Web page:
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The Journey Home.

ABBEY, Edward.

2.244 valoraciones por Goodreads
ISBN 10: 052513753X / ISBN 13: 9780525137535
Editorial: Dutton. New York. 1977., 1977
Encuadernación de tapa dura
Librería: Limestone Books (Austin, TX, Estados Unidos de America)

Librería en AbeBooks desde: 22 de diciembre de 1998

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Descripción

NF/NF. Half inch chip bottom rear of jacket. 242 pp. First printing with full number line. Plastic mylar jacket protector. N° de ref. de la librería 13778

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Detalles bibliográficos

Título: The Journey Home.

Editorial: Dutton. New York. 1977.

Año de publicación: 1977

Encuadernación: Hardcover

Condición de la sobrecubierta: Dust Jacket Included

Edición: 1st Edition

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Sinopsis:

The Journey Home ranges from the surreal cityscapes of Hoboken and Manhattan to the solitary splendor of the deserts and mountains of the Southwest. It is alive with ranchers, dam builders, kissing bugs, and mountain lions. In a voice edged with chagrin, Edward Abbey offers a portrait of the American West that we’ll not soon forget, offering us the observations of a man who left the urban world behind to think about the natural world and the myths buried therein.
 
Abbey, our foremost “ecological philosopher,” has a voice like no other. He can be wildly funny, ferociously acerbic, and unexpectedly moving as he ardently champions our natural wilderness and castigates those who would ravish it for the perverse pleasure of profit.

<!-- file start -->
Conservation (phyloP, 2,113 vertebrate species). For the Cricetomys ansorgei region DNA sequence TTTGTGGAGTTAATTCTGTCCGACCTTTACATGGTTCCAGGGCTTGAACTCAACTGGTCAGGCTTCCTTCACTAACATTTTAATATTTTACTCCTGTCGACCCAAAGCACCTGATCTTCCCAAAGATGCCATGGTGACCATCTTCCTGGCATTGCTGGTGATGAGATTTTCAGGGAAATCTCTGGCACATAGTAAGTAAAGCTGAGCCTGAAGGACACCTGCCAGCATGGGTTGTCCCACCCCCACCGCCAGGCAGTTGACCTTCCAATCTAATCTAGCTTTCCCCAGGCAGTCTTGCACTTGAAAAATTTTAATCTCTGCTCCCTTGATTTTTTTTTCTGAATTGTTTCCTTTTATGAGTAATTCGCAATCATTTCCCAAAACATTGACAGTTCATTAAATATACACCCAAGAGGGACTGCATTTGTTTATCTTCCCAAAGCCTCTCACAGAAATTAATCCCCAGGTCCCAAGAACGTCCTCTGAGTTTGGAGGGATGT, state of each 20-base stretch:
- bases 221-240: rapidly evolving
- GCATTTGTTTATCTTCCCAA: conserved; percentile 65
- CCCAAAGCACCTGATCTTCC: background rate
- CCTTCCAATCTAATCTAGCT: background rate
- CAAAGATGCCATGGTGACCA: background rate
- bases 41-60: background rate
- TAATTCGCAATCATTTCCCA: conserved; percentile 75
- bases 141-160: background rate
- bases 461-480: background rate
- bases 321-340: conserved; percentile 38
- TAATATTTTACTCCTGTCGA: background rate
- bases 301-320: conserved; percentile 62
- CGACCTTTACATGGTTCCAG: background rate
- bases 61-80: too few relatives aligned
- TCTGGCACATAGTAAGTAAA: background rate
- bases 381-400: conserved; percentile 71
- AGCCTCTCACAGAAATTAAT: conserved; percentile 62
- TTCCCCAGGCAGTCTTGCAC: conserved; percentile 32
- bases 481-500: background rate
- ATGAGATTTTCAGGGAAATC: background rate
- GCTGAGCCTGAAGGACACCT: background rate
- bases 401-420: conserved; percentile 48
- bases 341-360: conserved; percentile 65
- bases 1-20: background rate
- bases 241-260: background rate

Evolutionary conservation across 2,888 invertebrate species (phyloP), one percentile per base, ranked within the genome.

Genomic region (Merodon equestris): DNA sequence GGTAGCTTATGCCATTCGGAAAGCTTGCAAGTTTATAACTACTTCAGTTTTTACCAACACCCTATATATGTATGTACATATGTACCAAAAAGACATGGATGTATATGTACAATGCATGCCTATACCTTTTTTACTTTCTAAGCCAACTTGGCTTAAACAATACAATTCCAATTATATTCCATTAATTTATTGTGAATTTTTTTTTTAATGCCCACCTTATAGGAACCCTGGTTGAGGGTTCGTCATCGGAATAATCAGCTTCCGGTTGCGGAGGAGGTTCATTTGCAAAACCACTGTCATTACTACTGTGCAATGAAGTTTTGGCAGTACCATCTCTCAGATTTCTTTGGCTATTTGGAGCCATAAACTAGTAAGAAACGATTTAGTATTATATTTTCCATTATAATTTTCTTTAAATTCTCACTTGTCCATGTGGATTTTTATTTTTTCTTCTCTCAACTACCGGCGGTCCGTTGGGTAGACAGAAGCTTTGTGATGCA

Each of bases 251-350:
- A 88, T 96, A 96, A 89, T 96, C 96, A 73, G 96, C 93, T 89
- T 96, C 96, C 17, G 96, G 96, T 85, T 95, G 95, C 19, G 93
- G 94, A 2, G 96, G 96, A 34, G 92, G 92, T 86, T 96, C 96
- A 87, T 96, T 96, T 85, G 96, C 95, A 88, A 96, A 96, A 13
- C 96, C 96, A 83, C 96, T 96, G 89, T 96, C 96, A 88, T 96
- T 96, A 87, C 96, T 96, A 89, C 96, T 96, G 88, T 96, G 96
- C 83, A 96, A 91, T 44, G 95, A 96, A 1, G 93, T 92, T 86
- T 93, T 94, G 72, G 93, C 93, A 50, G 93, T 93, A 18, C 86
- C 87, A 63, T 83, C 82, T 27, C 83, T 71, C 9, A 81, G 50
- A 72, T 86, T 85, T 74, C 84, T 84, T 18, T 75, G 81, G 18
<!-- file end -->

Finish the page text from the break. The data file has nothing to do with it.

Review:

"I am not a naturalist. I never was and never will be a naturalist." So Ed Abbey opens The Journey Home, a collection of essays that turns every page or two to some aspect of the natural history of the desert West. Abbey had recently been compared to Henry Thoreau as a writer who had made a home both literary and real in the wild, and he was having none of it: he wanted to be thought of as a novelist and environmental activist, not as the author of gentle essays on self-sufficiency and the turn of the seasons. The Journey Home is thus full of politically charged, often enraged essays on such matters as urban growth ("The Blob Comes to Arizona"), the gentrification of the small-town West ("Telluride Blues--A Hatchet Job"), and wilderness preservation ("Let Us Now Praise Mountain Lions"). He raised a few hackles with this book, but he also found many devoted readers, fans who wanted and got an update of and rejoinder to Abbey's Desert Solitaire. Agree with him or not, you can't fault Abbey for his honest self-assessment: "I am--really am--an extremist," he wrote, "one who lives and loves by choice far out on the very verge of things, on the edge of the abyss, where this world falls into the depths of the other. That's the way I like it." --Gregory McNamee

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